Education Secretary Betsy DeVos does not believe America is doing right by its children, and part of her suggestion for fixing that involves cutting $18 million to support Special Olympics while pushing for millions more to be spent on charter schools.
The Detroit Free Press reported on Tuesday that the billionaire and school choice advocate made her recommendations during prepared remarks before a House subcommittee that is considering the Department of Education’s budget request for fiscal year 2020.
"We are not doing our children any favors when we borrow from their future in order to invest in systems and policies that are not yielding better results,” DeVos told the committee.
What does she suggest? The budget proposal would “add $60 million more to charter school funding and create a tax credit for individual and companies that donate to scholarships for private schools,” while cutting more than $7 billion from the department, which constitutes about 10 percent of its budget.
DeVos’ proposal also suggests “eliminating billions in grants to improve student achievement by reducing class sizes and funding professional development for teachers as well as cutting funds dedicated to increasing the use of technology in schools and improving school conditions.”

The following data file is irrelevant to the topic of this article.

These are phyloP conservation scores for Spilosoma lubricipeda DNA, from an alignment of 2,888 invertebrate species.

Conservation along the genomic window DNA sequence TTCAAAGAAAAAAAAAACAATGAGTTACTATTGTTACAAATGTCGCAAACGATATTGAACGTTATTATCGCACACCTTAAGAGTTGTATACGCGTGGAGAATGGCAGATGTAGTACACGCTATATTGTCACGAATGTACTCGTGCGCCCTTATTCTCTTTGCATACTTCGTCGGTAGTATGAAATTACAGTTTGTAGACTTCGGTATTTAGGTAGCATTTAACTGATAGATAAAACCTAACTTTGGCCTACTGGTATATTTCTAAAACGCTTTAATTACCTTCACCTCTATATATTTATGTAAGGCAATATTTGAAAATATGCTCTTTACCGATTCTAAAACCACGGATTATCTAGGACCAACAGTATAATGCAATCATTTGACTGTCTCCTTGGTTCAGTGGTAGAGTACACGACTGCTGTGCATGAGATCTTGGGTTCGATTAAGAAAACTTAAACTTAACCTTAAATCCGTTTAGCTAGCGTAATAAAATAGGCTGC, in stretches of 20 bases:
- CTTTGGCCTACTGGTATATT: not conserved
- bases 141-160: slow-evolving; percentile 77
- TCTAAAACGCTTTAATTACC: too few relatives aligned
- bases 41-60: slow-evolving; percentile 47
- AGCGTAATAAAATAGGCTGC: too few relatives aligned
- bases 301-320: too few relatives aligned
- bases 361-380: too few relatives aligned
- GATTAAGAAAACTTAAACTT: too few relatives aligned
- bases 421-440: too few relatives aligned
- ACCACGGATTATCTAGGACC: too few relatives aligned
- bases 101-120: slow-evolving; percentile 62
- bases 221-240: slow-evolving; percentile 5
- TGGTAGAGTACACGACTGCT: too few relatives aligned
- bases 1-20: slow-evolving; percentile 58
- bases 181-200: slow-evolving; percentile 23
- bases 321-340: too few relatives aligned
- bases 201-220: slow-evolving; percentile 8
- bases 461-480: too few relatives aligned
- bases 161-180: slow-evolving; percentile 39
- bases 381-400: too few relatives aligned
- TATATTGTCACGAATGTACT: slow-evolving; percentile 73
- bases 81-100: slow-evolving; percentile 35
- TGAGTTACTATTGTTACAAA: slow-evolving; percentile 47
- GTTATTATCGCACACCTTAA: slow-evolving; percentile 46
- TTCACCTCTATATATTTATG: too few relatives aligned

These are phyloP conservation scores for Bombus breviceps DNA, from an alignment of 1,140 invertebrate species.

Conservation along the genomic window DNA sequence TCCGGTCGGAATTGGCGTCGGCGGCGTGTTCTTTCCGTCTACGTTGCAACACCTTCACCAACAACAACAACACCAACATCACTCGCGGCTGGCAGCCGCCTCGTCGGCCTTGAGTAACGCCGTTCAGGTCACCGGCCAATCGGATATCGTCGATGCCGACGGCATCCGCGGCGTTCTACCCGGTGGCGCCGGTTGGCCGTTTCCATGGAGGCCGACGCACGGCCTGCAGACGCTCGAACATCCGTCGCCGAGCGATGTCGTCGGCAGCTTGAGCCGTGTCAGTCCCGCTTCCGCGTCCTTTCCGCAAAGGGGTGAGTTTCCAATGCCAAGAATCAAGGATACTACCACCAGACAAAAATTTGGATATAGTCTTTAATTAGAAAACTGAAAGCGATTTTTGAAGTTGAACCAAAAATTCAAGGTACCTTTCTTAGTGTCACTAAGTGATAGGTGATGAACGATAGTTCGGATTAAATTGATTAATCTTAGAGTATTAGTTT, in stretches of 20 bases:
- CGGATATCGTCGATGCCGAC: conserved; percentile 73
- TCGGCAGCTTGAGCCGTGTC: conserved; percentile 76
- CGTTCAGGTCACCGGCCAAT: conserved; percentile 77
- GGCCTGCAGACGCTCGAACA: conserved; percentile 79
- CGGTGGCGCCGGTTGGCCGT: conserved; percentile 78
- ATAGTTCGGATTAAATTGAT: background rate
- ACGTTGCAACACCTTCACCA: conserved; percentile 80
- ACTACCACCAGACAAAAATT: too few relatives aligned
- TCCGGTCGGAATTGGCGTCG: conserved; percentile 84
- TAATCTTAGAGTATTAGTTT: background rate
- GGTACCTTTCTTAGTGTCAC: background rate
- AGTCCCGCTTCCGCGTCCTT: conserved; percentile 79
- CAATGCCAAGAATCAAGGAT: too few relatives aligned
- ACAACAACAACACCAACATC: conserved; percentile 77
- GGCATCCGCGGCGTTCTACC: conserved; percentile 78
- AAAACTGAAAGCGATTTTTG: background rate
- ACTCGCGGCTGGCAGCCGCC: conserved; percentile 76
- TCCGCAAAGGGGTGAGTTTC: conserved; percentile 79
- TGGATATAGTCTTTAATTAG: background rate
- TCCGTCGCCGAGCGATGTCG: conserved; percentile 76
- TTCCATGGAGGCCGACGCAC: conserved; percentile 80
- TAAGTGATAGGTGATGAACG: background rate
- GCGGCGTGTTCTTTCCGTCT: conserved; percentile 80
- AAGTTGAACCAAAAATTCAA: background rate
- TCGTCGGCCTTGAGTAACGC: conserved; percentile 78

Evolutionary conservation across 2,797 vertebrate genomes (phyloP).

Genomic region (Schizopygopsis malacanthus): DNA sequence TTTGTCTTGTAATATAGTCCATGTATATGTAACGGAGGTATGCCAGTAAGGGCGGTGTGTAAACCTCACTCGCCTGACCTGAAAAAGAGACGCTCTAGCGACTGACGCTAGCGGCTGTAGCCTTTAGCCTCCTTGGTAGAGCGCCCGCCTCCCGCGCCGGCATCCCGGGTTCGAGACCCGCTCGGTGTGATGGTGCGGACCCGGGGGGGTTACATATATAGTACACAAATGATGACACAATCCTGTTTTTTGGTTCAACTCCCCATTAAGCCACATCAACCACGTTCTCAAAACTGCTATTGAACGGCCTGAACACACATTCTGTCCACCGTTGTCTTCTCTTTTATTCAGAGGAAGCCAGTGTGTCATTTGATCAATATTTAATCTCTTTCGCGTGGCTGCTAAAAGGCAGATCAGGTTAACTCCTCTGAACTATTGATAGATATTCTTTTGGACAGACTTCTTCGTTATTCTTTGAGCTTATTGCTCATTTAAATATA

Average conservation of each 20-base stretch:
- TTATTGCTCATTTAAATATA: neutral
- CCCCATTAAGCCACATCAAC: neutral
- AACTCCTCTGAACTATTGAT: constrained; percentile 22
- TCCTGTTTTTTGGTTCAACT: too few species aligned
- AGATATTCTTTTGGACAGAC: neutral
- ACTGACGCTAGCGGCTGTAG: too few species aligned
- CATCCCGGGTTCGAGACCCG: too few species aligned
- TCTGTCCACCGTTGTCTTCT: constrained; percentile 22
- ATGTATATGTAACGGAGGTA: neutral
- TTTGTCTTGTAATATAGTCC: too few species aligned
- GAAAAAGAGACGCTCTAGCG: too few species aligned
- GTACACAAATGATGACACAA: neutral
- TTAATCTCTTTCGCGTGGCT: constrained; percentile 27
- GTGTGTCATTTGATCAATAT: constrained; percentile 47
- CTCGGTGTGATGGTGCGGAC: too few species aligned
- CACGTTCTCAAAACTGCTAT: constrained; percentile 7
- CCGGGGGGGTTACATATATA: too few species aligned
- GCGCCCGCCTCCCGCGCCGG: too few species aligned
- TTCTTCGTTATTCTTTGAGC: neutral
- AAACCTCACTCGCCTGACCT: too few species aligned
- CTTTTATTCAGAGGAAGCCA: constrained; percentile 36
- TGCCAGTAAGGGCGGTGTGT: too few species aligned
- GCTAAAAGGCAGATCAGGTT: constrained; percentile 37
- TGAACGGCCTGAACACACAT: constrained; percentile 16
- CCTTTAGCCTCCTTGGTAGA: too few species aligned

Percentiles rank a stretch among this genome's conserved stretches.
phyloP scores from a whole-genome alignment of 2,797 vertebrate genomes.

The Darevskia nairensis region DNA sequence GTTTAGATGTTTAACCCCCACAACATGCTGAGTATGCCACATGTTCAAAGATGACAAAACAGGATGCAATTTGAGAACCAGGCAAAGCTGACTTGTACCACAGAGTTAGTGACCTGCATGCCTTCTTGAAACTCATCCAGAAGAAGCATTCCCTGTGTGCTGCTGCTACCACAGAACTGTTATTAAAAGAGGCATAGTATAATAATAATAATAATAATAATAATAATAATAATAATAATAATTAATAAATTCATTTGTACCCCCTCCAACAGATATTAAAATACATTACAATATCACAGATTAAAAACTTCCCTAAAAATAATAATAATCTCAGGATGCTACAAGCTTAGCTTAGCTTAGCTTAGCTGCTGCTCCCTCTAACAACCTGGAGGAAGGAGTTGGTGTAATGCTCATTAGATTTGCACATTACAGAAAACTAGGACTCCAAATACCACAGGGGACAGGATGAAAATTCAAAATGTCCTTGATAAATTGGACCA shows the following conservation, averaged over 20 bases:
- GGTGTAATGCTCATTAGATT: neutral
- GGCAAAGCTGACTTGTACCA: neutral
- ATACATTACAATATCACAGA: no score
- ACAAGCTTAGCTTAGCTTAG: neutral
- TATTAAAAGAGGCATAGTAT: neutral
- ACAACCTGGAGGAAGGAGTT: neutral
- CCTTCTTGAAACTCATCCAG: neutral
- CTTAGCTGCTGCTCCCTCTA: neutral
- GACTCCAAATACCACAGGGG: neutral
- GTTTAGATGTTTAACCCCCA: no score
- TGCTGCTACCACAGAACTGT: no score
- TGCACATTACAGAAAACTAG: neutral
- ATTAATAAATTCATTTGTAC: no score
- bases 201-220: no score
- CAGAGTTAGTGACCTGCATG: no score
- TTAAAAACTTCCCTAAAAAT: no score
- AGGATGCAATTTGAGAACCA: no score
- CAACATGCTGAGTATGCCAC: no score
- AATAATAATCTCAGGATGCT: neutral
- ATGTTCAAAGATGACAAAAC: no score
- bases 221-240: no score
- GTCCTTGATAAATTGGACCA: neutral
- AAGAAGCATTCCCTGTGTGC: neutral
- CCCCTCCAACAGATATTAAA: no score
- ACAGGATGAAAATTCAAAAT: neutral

As for the Special Olympics, DeVos said. "We had to make some difficult decisions with this budget."
The program, which serves children and adults with disabilities, is “well-supported by the philanthropic sector,” she said.
During her testimony — the first time DeVos has appeared before a Democrat-controlled committee — Rep. Mark Pocan (D-WI) confronted her with a recent report by a nonprofit that found the federal government had wasted as much as $1 billion on charter schools that never opened or closed due to mismanagement, suggesting that DeVos’ cuts in order to support more of the same is unwise.
On the matter of Special Olympics, Pocan asked the secretary: "Do you know how many kids are going to be affected by that cut?"
DeVos responded that she was unaware of the exact number.
“It’s 272,000 kids,” Pocan told her.